GOTHAM: LET THE EAT PIE
Let Them Eat Pie was a two-story Gotham episode. There was the main story of Professor Pyg's most nefarious and oddly camp scheme. The minor story was Bruce Wayne's continuing slide into decadence and self-indulgence. There is so much to recognize in Let Them Eat Pie that I though quite well of.
So why then am I giving this a pretty negative review?
Professor Pyg (Michael Serveris) is pretty much done with focusing on the corrupt cops on the Gotham City Police Department. He now has his sights set on the elites, those who are causing the rot in the GCPD. The bad professor is going all Occupy Wall Street now, with his plan involving him dressing up as Father Guido Sarducci with a slight Yiddish accent and finding homeless people.
The homeless, once their bodies are found, are missing organs. Why would Professor Pyg target the homeless, let alone take their organs?
Captain James Gordon (Ben McKenzie) is still furiously tracking down Professor Pyg, and he comes close to capturing him, but Pyg manages to take Gordon's partner, Harper (Kelcy Griffin) hostage. Eventually, Gordon figures out Pyg's plan thanks to the clues he's left: he will literally feed the homeless to the elites of Gotham, seeing as how they have been metaphorically living off the poor for decades.
At the top of Pyg's hit list are Oswald Cobblepot aka The Penguin (Robin Lord Taylor) and his only friend, Sofia Falcone (Crystal Reed). Sofia is hosting a private fundraiser for her orphanage, and despite Pengy's suspicions that she is the one that elevated Gordon to Captain, he eventually agrees to go. It looks like despite himself he has bonded with Martin (Christopher Convery), one of the orphans he sees as a kindred spirit.
Pyg takes the diners hostage and presents them with their Meat Pies, along with a photograph of the people behind the pies. He tells them to eat the poor, or the kid gets it. When Sofia objects, Pyg stabs her in the hand. When one of the elite says to let the kid die, an enraged Pengy stabs him in the head, then he starts eating the pie.
Pyg, already drawing way too much inspiration from Sweeny Todd: The Demon Barber of Fleet Street, decides to go all-in on his oddball celebration of musical theater by doing his own version of Cell Block Tango from Chicago: the Meat Pie Tango.
Like anyone other than maybe Penguin would know what Pyg was referencing.
Gordon manages to storm the dinner, though Penguin tries to stop him shooting. "He'll kill the kid!" Pengy screams in terror before Gordon pushes him away, with Penguin rescuing Martin. The major fight has Gordon finally capturing Professor Pyg, but Penguin still knows Sofia is up to something.
Martin's report of her kissing Gordon troubles Pengy.
With Bruce Wayne (David Mazouz) still slipping into being a drunk buffoon, Alfred (Sean Pertwee) tries to set him straight, but Bruce will not hear of it. Their annual outing to remember Thomas Wayne ends with Bruce leaving Alfred in the forest while he runs off in the car. An angry Alfred tries to get Bruce to see the error of his ways, but Bruce pulls rank.
As I reflect more on Let Them Eat Pie, I am struck at how wildly camp Pyg became. It's not many psychopathic killers who look to Broadway for inspiration, and there seems to be something really wild, if not bonkers, about having a man with the head of a pig break out into a little Kander & Ebb, complete with dance routine.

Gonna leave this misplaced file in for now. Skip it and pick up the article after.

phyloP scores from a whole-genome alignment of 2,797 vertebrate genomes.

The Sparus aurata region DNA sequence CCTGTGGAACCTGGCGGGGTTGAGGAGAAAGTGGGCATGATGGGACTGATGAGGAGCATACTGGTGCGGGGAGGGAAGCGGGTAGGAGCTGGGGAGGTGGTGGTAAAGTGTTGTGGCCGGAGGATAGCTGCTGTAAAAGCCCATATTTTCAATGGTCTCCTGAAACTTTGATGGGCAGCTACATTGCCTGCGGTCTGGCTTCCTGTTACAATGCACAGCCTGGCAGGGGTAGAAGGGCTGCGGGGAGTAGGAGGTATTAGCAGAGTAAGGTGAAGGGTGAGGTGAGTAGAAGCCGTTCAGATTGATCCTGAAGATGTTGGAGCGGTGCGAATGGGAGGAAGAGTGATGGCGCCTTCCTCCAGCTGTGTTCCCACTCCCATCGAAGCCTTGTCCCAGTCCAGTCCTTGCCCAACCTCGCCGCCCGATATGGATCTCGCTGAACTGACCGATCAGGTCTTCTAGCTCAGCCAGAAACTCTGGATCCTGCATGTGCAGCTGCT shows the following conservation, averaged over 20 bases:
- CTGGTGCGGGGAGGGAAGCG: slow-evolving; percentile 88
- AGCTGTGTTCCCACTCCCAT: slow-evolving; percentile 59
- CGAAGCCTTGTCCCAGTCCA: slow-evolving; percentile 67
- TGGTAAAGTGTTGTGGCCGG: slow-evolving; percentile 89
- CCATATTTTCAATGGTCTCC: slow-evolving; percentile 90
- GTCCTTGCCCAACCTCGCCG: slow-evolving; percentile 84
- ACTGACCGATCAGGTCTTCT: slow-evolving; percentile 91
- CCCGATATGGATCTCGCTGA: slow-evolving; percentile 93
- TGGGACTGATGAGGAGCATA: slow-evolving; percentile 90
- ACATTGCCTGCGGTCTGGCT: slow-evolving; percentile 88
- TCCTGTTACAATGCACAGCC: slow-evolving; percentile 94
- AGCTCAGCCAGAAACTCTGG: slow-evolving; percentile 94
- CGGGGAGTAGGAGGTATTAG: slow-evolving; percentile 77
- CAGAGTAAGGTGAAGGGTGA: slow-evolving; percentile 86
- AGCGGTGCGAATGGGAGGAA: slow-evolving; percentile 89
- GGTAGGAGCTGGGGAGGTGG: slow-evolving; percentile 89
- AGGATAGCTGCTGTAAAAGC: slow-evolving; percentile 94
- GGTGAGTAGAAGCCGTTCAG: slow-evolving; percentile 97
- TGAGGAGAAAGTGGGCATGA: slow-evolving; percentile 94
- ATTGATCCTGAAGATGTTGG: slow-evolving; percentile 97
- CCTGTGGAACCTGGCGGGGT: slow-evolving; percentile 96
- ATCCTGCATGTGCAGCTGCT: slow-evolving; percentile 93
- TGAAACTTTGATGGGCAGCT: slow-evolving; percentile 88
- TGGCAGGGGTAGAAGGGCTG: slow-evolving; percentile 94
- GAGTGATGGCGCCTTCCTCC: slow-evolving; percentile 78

It's already bad enough that we got this rather grotesque idea of killing the homeless, who to my mind did not deserve such a cruel end. However, I simply cannot go along with the idea of cannibalism. Maybe the reason Pengy did it was because he already had done it: he had performed the same stunt Pyg did when he forced his stepmother to literally eat her son and daughter. In Into the Woods, at least we got the hope that Penguin hadn't actually cooked his stepbrother & stepsister, but in Let Them Eat Pie, there wasn't much doubt.
I think because I didn't accept the actual cannibalism in Into the Woods, perhaps my repulsion of Let Them Eat Pie was more intense. Also, earlier we got glimpses of pigs eating a human. All of it somehow was far more than I could accept or tolerate, and think this time Gotham went way too far. The whole thing struck me as hideous.
It's a pity since so much of Let Them Eat Pie worked so well. The fight between Pyg and Gordon was exceptionally well-done, tense and exciting. Cerveris was camp but it seemed appropriate (except for the Father Guido Sarducci bit, which was just weird, even for Gotham). We continue to see that the acting is top-notch, particularly with Robin Lord Taylor and David Mazouz.
The former showed a surprising tender, gentle side, a touch of heart and humanity when it comes to Martin. The rage when someone suggests Martin should be killed, the terror of putting his life at risk: it looks like despite himself Pengy has the capacity to love. Seeing him try and turn Martin into a Mini-Me (Mini-Pengy) is both cute and touching.
Whether this extends to any romantic feelings for Sofia remains to be seen, but given he essentially came out of the closet to go after the not-seen Edward Nygma, it would be highly bizarre.
With regards Mazouz, his journey into self-indulgent anger continues to showcase how much he's grown: the mix of anger, hurt and regret coming across clear.
There wasn't a bad performance, which shows Gotham to be a good show. However, the cannibalism was just too much to take. Perhaps in the course of time I will modify my views, but the cannibalism thing so disgusted me that the reaction is still too strong for me to mark this episode higher.
Next Episode: Things That Go Boom